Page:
It is a chilly February day in the foothills of the Rocky Mountains. The wind races down the
flatirons and into Boulder, Colorado, making this 35 degree Tuesday afternoon feel like a day stolen from the behemoth mountains that frame the ba
ckdrop of this college town. I am standing on the field of Nevin Platte Middle School, some 5 miles off campus from the University of Colorado at Boulder; closer to the rural isolation of Louisville, than the insomnia that naturally accompanies the “number one” party school in the nation (according to Playboy magazine). This is far from the glory of division one athletics; no multi-million dollar budgets; no athletic scholarships; no ESPN
or hint of media coverage in sight. In fact, it is unlikely that anyone besides the twenty-or-so “winter warriors”, lacing up their cleats, trading their standard summer headwear for an alternative better suited to combat the elemen
ts, even knows of their presence here. Just another day in the life of a CU club baseball player, and these men wouldn’t trade it for the world. I should know; these are my teammates after all. We hail from the suburbs of Denver, to the subways of New York; From the palm trees of Flo
rida, to the Golden Gate Bridge of the Bay Area; From rich to poor, and white to, well, whiter. But we are the rare breed; people who more resemble our pupils in class everyday, than those athletes we watch on Folsom Field in the fall, or inside the Coors Event Center on winter evenings. None of us will play professional baseball of any significance, but that is accepted among the group.
But this is not a story of treachery and hassle; it is a love story. We come out every day, freezing and bitter (bitching the whole time), for the corny cliché of “the love of the game”. This is a part of who we are; it is innate, much like the hunting ability of a feline, or the climbing ability of a primate- a trait that must be honed, but is no doubt rooted in heredity. I cannot remember when I fell in love with the game of baseball, but I am assuming it was the first coherent decision I ever made in my life. I guess you could say, that if home is where the heart is for most people, home-plate is where our hearts lie. I suspect our blood cells are not platelets but rather tiny baseballs flowing throughout the pinstripes that resemble vein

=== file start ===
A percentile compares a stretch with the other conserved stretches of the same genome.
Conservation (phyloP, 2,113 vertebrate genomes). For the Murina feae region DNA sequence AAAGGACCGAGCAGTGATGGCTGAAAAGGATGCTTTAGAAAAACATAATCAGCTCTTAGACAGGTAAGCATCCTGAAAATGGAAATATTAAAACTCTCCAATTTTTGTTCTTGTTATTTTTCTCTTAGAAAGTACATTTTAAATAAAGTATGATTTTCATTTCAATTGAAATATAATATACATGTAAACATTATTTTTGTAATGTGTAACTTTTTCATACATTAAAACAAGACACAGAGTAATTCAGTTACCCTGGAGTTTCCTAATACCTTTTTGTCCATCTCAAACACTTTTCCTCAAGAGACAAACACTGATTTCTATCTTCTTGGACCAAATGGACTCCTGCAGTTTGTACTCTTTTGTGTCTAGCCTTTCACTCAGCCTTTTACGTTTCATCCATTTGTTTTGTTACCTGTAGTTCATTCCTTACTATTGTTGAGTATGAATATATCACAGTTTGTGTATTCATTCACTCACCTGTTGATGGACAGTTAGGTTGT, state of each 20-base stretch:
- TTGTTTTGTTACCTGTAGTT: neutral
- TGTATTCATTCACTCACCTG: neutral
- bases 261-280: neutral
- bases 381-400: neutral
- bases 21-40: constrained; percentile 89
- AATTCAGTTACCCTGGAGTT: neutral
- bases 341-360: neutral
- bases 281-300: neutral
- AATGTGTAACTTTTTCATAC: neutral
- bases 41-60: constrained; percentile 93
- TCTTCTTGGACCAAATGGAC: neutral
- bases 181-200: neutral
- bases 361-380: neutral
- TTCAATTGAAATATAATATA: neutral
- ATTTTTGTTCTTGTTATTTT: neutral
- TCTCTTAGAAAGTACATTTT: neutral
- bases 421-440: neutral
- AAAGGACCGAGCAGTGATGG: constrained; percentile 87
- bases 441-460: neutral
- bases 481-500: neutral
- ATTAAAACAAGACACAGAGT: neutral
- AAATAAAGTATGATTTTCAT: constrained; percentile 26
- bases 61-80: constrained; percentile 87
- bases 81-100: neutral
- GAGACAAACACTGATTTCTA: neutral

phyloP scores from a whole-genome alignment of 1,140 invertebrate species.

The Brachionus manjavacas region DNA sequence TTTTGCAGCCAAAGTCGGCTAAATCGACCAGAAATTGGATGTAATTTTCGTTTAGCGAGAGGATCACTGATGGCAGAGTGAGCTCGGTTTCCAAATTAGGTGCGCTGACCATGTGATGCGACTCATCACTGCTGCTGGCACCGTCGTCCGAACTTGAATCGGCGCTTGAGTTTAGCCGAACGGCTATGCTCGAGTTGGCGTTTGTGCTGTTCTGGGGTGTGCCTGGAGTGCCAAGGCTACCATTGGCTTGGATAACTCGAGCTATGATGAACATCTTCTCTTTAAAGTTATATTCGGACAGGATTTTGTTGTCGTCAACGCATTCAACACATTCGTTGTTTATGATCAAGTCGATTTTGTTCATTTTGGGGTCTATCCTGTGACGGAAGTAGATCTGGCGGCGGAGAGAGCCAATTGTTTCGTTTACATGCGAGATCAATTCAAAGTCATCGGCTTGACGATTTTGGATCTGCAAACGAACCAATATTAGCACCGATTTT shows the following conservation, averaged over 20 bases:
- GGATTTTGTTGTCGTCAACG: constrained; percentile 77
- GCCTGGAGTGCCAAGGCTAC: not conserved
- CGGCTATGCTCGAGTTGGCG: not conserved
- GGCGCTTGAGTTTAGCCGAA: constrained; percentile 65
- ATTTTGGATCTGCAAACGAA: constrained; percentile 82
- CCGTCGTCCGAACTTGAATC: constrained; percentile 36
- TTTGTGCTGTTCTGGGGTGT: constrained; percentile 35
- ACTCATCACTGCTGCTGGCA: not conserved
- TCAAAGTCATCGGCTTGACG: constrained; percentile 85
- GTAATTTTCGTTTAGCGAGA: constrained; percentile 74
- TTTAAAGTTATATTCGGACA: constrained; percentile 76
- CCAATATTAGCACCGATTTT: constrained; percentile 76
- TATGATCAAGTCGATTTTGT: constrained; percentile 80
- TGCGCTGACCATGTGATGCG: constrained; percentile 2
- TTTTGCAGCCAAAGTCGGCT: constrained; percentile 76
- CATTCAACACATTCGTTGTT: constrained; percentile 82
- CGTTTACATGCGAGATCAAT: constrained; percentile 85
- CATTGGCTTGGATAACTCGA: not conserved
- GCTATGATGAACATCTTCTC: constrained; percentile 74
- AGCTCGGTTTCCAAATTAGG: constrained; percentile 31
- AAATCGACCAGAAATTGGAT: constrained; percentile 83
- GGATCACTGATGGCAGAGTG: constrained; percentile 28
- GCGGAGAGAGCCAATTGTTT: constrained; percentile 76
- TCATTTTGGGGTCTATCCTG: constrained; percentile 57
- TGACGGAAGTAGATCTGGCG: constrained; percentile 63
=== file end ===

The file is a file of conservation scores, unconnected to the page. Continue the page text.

s. A screen-print t-shirt reads, “Slept through my alarm, flunked a test, broke up with my girlfriend, and played baseball; today was a GREAT day”. Boy was it. You may describe this love of baseball as grotesquely ill, but if I am sick, then the field I stand on today must be a hospital ward, because there are two dozen guys who are just as unhealthily obsessed as me.an those athletes we watch on Folsom Field in the fall, or inside the Coors Event Center on winter evenings. None of us will play professional baseball of any significance, but that is accepted among the group.
Hundreds of miles away, under the comforts of year-round summertime that epitomizes Florida and Arizona, armies of workers are preparing spring training fields for the gods of our sport (or as you may know them, the major-leaguers). The lush green and golden clay that is the beauty of a baseball diamond waits eagerly for these deities to return; it has been eleven long months since they last stepped foot in this temple. The grass and dirt coincide to form a perfectly flat playing surface, undoubtedly suitable for Newton to test his first law of motion, save for the perfectly situated mound, pinnacled by the rectangular altar that is the pitching rubber; meticulously placed sixty feet six inches away from home plate as God’s eighth wonder of the world. We are far from this utopia.
Curses fill the afternoon air; in delight and despair; in success and failure; and even a few here and there for seemingly no reason. We ramble like sailors, and put each other down with vicious insults. We take shots at people’s girlfriends, or lack thereof; at the way they look; at where they’re from; and most of all, at each other’s playing ability. But this is the language we speak, our baseball jargon, if you will. We are gladiators on the field, and we share a constant power struggle to separate ourselves from the group as an alpha male. Come game time, these insults will turn to the other dugout and the umpires. We will unite under one flag into battle. But for now, teammates speak like enemies, competing for a spot in the front lines of battle. This is the price of earning respect. These are brothers in arms, and each one is prepared to go to war for each other. Dysfunctionality is harmony for we underdogs, and our love of this game unites us, transcending any characterization of friendship. These are my teammates.We do not have armies of people helping us to maintain our field; we have but the small militia of ourselves. When we arrived here for the first day of our spring training, or rather, winter training, the field took the silhouette of a neglected child. Through many long hours of sweat and tears (okay, sweat and beers), we have transformed this field into, well, a neglected child (you know what they say, “a polished turd, is still a turd”). If you squint, you can make out the silhouette of a baseball diamond. The infield about as flat as the Rocky Mountains, pleasant as a bed of nails, makes even the truest ground balls turn unpredictable. We laugh and haughtily ridicule our teammates as “cup checks” are routinely performed involuntarily, but with an underlying caution, never knowing when the field will take her revenge on the family jewels. It may not be much, but we are finally playing baseball again and all seems right.